Innate left handedness and risk of breast cancer: case-cohort studyBMJ 2005; 331 doi: http://dx.doi.org/10.1136/bmj.38572.440359.AE (Published 13 October 2005) Cite this as: BMJ 2005;331:882
- Made K Ramadhani, epidemiologist1,
- Sjoerd G Elias, epidemiologist1,
- Paulus A H van Noord, assistant professor of cancer epidemiology1,
- Diederick E Grobbee, professor of clinical epidemiology1,
- Petra H M Peeters, associate professor of cancer epidemiology1,
- Cuno S P M Uiterwaal, assistant professor of clinical epidemiology1 ()
- 1Julius Center for Health Sciences and Primary Care, University Medical Center Utrecht, PO Box 85500, 3508 GA, Utrecht, Netherlands
- Correspondence to: C S P M Uiterwaal
- Accepted 18 July 2005
Among the proposed origins of breast cancer are intrauterine influences, such as exposure to sex hormones.1 Such exposure may also influence cerebral lateralisation, with hand preference being one of its manifestations. We know only of case-control studies on a putative common origin of left handedness and breast cancer, some of which show an association.2 We assessed the association between handedness and incidence of breast cancer in a population based prospective cohort of healthy, middle aged women followed up for 16 years.
Participants, methods, and results
In a breast cancer screening study in Utrecht, the Netherlands, 12 178 women born between 1932 and 1941 and recruited between 1982 and 1985 (participation rate 40%) had baseline questionnaire data recorded about reproductive history, demography, lifestyle, and innate hand preference and had anthropometric measures taken. Linkage with the regional cancer registry provided data on all new cases of invasive breast cancer that occurred until 1 January 2000. Follow-up for adequate information about the person years lived for all 12 178 women would have been costly and time consuming, so we ascertained vital status until 1 January 2000 in a random selection of 1500 women and used their follow-up data to calculate person years lived in the 12 178 women. Exclusion of women with incomplete data left 1426 women; 55 women from the random sample and 371 from outside the random sample had breast cancer (incidence of breast cancer 2.5 per 1000 person years). We used Prentice's method for Cox regression as recommended by Barlow and colleagues3 for analysis with the statistical software SAS (version 8.2, SAS Institute, NC, USA) and a dedicated macro (http://lib.stat.cmu.edu/general/robphreg).
The random sample comprised 165 (11.6%) left handed women. Mean age at baseline was similar for left and non-left handed women (47.4 (range 41.6-53.1) and 47.0 (41.0-53.1) years respectively). These groups did not differ in anthropometry, socioeconomic status, smoking habits, family history of breast cancer, or reproductive history (except for parity—21.8% of left handed v 10.9% of non-left handed women were nulliparous).
The relative risk for breast cancer in left handed women compared with non-left handed women was 1.39 overall (table). The risk was 2.41 when the cancer was premenopausal (diagnosis before reported onset of menopause or, if menopausal data were unavailable, diagnosis at age < 51 years), but there was no excess risk for postmenopausal cancers (1)). Adjustment for risk factors hardly affected the overall association between left handedness and incidence of breast cancer. We found an excess risk for breast cancer in left handed women with a body mass index of border=0> 25 but not in those whose index was > 25 (P interaction 0.07), and in parous but not nulliparous women (P interaction 0.02).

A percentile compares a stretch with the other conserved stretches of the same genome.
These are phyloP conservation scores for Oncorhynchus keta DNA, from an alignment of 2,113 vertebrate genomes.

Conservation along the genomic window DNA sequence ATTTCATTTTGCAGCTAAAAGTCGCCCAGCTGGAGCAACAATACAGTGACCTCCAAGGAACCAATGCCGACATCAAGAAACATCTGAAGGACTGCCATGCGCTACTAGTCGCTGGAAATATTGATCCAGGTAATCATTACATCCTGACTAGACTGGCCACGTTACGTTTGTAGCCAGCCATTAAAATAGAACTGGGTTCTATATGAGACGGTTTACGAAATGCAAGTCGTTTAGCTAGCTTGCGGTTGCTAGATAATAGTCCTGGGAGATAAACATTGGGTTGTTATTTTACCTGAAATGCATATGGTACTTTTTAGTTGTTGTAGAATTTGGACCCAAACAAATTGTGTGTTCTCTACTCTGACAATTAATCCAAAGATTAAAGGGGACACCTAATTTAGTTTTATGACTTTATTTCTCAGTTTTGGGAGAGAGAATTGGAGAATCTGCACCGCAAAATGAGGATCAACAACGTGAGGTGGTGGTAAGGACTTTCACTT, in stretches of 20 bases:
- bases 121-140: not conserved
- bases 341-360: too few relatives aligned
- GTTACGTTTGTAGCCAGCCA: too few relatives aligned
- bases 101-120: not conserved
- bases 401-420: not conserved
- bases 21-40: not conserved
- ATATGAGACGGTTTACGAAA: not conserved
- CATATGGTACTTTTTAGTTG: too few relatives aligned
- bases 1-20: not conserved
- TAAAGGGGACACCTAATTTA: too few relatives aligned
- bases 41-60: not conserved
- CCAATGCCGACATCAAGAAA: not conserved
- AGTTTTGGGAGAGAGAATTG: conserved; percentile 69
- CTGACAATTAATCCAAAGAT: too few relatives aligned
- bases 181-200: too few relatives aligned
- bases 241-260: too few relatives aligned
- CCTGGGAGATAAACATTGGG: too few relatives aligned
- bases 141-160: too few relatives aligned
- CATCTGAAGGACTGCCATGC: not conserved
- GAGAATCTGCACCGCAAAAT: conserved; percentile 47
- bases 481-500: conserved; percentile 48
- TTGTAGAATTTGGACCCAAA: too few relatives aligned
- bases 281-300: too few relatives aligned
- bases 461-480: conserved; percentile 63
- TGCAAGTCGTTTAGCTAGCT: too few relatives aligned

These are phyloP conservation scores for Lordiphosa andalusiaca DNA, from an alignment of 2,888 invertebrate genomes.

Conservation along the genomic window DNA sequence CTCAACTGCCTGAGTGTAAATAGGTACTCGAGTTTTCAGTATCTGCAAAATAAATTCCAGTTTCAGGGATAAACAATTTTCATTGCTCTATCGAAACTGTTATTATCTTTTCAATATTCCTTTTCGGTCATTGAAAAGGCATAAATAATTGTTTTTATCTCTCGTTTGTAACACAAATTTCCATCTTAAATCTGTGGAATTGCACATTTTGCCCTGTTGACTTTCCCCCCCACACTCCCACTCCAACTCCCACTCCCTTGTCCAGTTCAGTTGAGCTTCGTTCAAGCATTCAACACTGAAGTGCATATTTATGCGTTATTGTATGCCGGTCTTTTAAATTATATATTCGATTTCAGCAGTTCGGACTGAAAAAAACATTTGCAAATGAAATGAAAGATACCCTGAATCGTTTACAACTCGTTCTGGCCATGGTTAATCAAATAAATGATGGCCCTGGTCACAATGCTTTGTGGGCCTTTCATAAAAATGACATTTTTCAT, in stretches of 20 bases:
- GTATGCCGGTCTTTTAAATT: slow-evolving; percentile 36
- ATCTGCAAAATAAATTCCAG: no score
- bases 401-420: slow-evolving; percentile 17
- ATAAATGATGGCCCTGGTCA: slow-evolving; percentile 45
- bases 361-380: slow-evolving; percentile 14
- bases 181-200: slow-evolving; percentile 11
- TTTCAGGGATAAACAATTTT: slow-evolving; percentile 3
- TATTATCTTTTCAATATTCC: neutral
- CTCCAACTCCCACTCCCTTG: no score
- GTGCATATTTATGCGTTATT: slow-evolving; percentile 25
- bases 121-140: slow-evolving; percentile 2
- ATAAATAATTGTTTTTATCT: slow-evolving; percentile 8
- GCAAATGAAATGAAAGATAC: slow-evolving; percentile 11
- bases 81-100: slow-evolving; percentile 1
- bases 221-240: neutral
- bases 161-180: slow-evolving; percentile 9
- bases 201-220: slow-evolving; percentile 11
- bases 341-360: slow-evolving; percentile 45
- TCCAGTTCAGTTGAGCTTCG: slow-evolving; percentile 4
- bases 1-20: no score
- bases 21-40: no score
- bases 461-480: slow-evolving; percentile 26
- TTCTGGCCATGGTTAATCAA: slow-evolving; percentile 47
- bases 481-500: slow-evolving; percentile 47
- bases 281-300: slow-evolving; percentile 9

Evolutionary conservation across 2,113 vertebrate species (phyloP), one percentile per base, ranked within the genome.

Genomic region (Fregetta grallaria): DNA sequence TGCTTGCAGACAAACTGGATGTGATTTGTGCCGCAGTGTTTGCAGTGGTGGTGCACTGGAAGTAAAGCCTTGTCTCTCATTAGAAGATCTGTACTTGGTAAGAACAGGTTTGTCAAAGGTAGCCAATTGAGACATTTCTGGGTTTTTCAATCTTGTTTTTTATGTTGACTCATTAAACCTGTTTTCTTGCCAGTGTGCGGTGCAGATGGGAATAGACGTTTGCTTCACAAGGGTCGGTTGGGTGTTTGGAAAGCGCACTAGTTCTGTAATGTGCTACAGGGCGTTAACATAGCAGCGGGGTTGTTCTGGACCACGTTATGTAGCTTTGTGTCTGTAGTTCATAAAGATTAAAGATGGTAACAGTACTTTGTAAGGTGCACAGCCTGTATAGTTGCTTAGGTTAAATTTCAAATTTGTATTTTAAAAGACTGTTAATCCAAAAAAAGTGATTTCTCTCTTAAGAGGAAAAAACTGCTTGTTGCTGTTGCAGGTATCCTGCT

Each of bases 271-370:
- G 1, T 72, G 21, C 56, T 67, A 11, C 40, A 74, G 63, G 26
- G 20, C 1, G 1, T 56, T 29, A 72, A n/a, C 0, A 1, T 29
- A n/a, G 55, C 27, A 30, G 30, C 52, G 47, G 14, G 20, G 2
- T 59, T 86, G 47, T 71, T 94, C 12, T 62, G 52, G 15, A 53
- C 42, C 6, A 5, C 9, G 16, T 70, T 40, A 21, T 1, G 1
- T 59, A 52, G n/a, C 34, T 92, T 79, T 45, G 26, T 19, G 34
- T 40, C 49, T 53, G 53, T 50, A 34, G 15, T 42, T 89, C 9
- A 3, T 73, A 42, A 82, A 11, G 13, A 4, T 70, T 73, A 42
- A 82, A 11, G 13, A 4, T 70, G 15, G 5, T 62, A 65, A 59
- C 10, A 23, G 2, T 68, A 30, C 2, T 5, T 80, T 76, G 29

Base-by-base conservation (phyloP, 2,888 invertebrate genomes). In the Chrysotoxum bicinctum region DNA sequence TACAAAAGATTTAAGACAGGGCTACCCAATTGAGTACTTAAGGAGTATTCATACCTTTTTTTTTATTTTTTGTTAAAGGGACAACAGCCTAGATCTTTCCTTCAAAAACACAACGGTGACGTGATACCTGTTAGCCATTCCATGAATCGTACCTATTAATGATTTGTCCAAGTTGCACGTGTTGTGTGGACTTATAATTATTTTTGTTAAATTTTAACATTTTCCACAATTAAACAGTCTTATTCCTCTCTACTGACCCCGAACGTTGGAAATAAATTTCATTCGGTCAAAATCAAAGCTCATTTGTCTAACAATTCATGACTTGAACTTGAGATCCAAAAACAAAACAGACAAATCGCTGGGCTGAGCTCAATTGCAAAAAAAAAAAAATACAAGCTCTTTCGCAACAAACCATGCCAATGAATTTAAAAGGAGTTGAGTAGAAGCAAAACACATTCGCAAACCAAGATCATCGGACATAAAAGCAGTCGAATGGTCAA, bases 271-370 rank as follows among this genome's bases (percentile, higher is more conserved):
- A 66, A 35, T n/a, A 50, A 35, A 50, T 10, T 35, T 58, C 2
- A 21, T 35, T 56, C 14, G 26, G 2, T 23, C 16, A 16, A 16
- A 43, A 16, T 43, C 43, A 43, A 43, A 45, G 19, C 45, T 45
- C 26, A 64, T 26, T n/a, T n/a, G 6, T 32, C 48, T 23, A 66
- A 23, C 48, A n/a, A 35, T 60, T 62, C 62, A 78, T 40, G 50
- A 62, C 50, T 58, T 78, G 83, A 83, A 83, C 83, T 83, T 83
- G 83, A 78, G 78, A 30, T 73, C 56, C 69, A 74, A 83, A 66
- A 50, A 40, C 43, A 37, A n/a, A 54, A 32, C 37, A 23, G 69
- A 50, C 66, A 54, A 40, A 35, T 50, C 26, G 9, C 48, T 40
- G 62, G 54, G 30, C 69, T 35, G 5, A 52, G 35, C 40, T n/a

We found that left handed women are more than twice as likely to develop premenopausal breast cancer as non-left handed women. This risk is compatible with left handedness being a marker of constitutional risk rather than of environmental risk as with postmenopausal breast cancer.
Our findings among premenopausal women may be compatible with a stronger association in women with a normal body mass index, as high body mass index is a particular risk factor for postmenopausal breast cancer. However, our data did not allow for a robust analysis of this issue.
The origin of the association may lie in intrauterine exposure to steroid hormones, as supported by data showing a higher prevalence of left handedness in women with intrauterine exposure to diethylstilbestrol.4 Although the underlying mechanisms remain elusive, our results support the hypothesis that left handedness is related to increased risk of breast cancer.
What is already known on this topic
High levels of sex hormone in utero may induce left handedness and may change breast tissue as a source for breast cancer
Some case-control studies provide evidence for a relation between left handedness and increased breast cancer risk, but prospective evidence is lacking
What this study adds
Prospective data show an increased risk of premenopausal breast cancer among left handed women
This article was posted on bmj.com on 26 September 2005: http://bmj.com/cgi/doi/10.1136/bmj.38572.440359.AE
Contributors All authors analysed and interpreted the data, critically revised the manuscript, and approved the final version. PAHvanN and PHMP conceived and designed the study. SGE, PAHvanN, and PHMP acquired the data. Bernard Slotboom and Bep Verkerk handled and processed the data. MKR, CSPMU, and DEG drafted the manuscript. CSPMU is the guarantor.
Funding This work was supported by the Dutch Cancer Society (grant UU-KC-85-13). The funding organisations had no role in any aspect of the study, the manuscript, or the decision to publish.
Competing interests None declared.
Ethical approval Not needed.